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Tag:Jason Berken
Posted on: May 15, 2011 12:09 pm
 

The Bullpen: What of it?

There's no getting around it: the Orioles bullpen has been terrible this year. Its 4.92 ERA is good for 26th in MLB, and at times it has seemed like every relief pitcher was struggling simultaneously. Only five clubs in MLB have allowed more walks from their bullpen. The .258 BAA is 24th in MLB. I do, however, see reasons for optimism in this area as the season progresses. It may never be turned to the strength many thought it might be, but it could and should be a serviceable unit over the long haul. Why do I feel this way? Well, it might get long and circle back on itself, but I think my reasoning is sound.

It really starts, though, with this: The Orioles bullpen is sixth in MLB in innings pitched. After watching years of this team feature a bullpen with decent arms that starts getting shelled at some point in the season, I have come to realize more and more that, for the most part, to find a good bullpen one should look where the starting pitching is best, and where that starting pitching is lasting the longest. Obviously it's not going to be a 1:1 tradeoff, but at a glance the trend does seem to more or less hold. Why is that? Because for the most part, pitchers are in a bullpen because, compared to other MLB pitchers, they are average to bad. There are, of course, exceptions - but almost all of those are closers or setup men. Middle relief is middle relief because those guys aren't very good. Given a small sample size (fewer innings) they are more likely to have better numbers than if they pitch more often.


After three straight nine-inning starts, the bullpen is going to be rested. I think we are already about to see a localized drop in their ERA and an improved performance. That won't hold up if our next three starters go 3, 5, and 2 1/3 or something, but the last couple of days have been huge for that unit.

On  a second note, I think we, as fans, have overreacted to a couple of bad performances by these guys. If we look at them one at a time, I think we will all take comfort in what we see.


Kevin Gregg has blown two saves in nine tries. That's not ideal, but here is a list of pitchers other than Greggwho have blown two or more saves this year:

Ryan Franklin, Cardinals (4)
Brandon Lyon, Astros (4)
Matt Thornton, White Sox (4)
Fernando Rodney, Angels (3)
Sean Burnett, Nationals (3)
Brandon League, Mariners (3)
Nick Masset, Reds (3)
Tyler Clippard, Nationals (3)
Ryan Webb, Marlins (3)
Craig Kimbrel, Braves (3)
Mariano Rivera, Yankees (2)
Kerry Wood, Cubs (2)
Rafael Betancourt, Rockies (2)
Joe Nathan, Twins (2)
Joaquin Benoit, Tigers (2)
Brian Fuentes, Athletics (2)
Jeremy Affeldt, Giants (2)
Matt Belisle, Rockies (2)
Bobby Jenks, Red Sox (2)
Chris Ray, Mariners (2)
Chris Resop, Pirates (2)
Clay Hensley, Marlins (2)
Matt Capps, Twins (2)
Carlos Marmol, Cubs (2)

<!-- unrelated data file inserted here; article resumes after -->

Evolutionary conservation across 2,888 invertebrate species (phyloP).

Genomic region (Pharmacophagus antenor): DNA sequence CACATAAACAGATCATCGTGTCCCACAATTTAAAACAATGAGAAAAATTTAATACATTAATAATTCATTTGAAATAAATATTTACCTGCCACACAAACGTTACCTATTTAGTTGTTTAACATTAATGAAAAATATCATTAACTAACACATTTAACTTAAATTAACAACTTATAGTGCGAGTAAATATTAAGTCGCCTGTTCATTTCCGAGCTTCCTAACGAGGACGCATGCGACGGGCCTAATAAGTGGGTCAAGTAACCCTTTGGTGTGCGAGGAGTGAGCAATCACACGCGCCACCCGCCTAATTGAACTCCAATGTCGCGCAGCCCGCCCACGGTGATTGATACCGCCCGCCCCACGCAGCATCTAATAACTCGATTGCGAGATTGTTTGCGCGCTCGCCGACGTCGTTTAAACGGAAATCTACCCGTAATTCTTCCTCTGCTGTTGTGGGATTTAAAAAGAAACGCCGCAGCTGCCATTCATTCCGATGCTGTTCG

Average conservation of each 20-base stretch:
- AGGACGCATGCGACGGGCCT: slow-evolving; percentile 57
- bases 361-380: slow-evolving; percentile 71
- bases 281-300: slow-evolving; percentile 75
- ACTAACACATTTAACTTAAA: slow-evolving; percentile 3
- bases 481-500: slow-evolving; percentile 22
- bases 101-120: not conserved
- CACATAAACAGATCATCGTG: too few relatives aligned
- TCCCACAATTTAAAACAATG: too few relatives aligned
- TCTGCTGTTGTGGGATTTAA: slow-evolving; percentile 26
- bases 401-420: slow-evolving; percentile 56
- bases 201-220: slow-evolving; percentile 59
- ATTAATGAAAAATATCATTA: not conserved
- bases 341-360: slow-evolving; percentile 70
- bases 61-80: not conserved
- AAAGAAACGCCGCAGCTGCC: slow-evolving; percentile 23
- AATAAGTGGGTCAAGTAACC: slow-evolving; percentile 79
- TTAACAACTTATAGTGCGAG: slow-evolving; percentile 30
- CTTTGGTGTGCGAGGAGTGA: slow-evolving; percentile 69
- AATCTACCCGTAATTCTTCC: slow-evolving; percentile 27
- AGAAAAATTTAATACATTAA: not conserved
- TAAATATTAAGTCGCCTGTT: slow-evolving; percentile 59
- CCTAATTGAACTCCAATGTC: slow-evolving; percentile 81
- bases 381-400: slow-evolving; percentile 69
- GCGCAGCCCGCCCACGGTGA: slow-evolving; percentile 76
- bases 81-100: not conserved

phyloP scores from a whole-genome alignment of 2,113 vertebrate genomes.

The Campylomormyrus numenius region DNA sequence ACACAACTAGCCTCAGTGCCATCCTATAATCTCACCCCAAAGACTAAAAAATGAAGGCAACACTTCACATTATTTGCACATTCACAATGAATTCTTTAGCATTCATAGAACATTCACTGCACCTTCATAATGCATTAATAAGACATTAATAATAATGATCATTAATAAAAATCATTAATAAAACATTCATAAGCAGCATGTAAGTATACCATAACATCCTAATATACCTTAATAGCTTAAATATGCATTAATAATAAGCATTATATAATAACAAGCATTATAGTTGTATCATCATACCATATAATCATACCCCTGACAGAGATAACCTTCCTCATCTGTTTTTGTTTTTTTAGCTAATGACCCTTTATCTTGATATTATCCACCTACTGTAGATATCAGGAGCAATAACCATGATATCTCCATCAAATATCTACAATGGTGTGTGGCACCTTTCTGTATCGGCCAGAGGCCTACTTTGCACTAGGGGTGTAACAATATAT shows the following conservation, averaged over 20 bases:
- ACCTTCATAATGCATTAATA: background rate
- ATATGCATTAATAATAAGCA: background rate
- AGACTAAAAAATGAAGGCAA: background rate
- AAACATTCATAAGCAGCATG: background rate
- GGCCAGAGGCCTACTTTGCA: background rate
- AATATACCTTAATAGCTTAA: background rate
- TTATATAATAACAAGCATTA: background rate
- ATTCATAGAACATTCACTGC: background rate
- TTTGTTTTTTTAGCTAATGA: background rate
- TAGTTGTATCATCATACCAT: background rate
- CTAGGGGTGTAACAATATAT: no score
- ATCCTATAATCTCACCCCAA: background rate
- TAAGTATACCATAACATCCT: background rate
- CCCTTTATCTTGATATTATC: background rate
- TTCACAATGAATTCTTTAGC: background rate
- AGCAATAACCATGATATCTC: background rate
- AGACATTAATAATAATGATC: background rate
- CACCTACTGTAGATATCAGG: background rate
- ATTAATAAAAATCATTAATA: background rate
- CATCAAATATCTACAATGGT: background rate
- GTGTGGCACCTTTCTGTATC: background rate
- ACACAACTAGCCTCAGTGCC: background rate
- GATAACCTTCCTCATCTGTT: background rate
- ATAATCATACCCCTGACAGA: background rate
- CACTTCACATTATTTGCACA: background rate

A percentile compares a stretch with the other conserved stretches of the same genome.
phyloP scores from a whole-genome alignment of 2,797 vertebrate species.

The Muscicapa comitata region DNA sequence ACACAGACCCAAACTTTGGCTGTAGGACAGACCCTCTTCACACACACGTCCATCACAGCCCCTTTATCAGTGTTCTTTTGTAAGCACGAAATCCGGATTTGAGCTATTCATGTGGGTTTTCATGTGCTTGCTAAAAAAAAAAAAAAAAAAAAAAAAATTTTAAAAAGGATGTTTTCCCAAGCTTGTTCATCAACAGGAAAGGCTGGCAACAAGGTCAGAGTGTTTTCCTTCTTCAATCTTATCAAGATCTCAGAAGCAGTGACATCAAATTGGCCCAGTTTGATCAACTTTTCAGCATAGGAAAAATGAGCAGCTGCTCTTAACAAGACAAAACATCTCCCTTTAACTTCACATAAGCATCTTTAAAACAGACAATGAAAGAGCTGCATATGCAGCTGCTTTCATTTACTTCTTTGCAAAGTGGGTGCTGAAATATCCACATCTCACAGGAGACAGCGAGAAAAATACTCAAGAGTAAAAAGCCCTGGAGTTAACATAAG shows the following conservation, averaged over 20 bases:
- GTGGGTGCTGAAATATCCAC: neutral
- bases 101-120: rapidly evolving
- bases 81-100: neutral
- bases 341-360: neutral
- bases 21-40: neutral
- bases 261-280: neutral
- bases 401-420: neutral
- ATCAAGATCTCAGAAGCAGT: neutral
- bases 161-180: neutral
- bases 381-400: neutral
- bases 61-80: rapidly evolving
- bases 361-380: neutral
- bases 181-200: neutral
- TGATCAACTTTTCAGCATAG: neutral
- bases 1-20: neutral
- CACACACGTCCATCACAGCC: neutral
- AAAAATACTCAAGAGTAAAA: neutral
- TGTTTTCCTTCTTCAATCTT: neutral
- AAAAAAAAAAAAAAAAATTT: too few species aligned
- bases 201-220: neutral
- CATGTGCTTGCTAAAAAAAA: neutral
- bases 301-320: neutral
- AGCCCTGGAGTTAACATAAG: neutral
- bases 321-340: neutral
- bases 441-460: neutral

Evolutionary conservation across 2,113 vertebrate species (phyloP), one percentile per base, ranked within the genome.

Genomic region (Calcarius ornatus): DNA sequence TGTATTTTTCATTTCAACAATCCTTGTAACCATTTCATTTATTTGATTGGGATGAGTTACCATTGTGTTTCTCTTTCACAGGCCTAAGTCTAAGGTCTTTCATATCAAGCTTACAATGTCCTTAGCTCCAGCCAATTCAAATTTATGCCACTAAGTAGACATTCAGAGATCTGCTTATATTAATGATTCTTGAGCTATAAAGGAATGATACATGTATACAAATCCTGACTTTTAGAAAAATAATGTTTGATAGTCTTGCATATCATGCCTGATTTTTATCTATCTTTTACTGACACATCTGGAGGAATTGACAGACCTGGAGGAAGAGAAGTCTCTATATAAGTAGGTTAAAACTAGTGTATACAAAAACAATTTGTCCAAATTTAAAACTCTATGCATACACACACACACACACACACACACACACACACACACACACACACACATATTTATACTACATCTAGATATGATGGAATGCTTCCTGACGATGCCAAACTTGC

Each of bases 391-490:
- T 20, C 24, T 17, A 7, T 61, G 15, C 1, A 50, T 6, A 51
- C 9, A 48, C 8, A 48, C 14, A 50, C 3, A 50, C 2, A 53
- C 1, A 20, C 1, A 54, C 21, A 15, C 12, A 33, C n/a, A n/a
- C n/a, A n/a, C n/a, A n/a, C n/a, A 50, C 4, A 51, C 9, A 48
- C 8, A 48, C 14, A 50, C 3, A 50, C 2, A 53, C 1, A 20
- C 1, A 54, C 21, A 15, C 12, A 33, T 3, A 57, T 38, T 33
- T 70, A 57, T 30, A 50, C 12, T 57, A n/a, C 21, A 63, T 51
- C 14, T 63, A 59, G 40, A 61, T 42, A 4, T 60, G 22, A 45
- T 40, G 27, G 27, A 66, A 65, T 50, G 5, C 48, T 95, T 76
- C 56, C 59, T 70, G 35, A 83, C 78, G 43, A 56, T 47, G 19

Jose Veras, Pirates (2)
Jeff Fulchino, Astros (2)
Joakim Soria, Royals (2)
David Robertson, Yankees (2)
Jordan Walden, Angels (2)
Mike Dunn, Marlins (2)
Luke Gregerson, Padres (2)
John Axford, Brewers (2)
Fernando Abad, Astros (2)
Vinnie Pestano, Indians (2)

That's a list of 35 guys, including Gregg, representing 23 teams. Only seven MLB teams lack a pitcher with two ore more saves, and of those the Rangers, Mets, Blue Jays, and Diamondbacks all have three or more pitchers with one blown save. Only the Rays, Phillies, and Dodgers are in such good shape that they have had two or fewer pitchers blow only one save. I think that should give us some perspecive on where Gregg really stands among his peers. He isn't lighting the world on fire, but he's not close to the bottom of the barrel, either. Of the 34 pitchers listed above, 27 of them have worse ERAs for the season than does Kevin Gregg. Most of the damage was done in one bad outing on April 18th against the Twins...since that outing Gregg has pitched ten times and surrendered just one ER. So, we probably owe him a break at this point. Oh, and another tidbit: Gregg does have the lowest ERA among Orioles pitchers.

Koji Uehara is next in the O's bullpen in ERA, with an even 3. I am not so worried about him, to be completely honest. He's still the guy in this bullpen that I have the most confidence in when we hand him the ball. Consider: despite some struggles in late April/early May, his WHIP on the season is 0.93. He has struck out 18 batters while walking only 4. He hasn't walked a batter in May, so he looks to be back to pitching like himself, and all of th damage this month came on one swing. Since that outing, his ERA for the year has dropped by nearly a full run.


Jim Johnson has also struggled at times, pitching to an ERA of 4.05 out of the bullpen. And yet, his WHIP is an even 1.00 and he has a BAA of just .205. He has shown that he can be extremely effective at times while wildl ineffective at others. Well, isn't that what a bullpen pitcher usually is? A guy who isn't consistent enough to start but who can bring it on a given night? He's got some pitches that are simply nasty, and is still a valuable asset out there. He's the kind of guy who will win you some ballgames if used effectively, and one can tell almost right away if he has it based on whether his best pitch is working. I think Showalter is a good enough manager to make that work for us.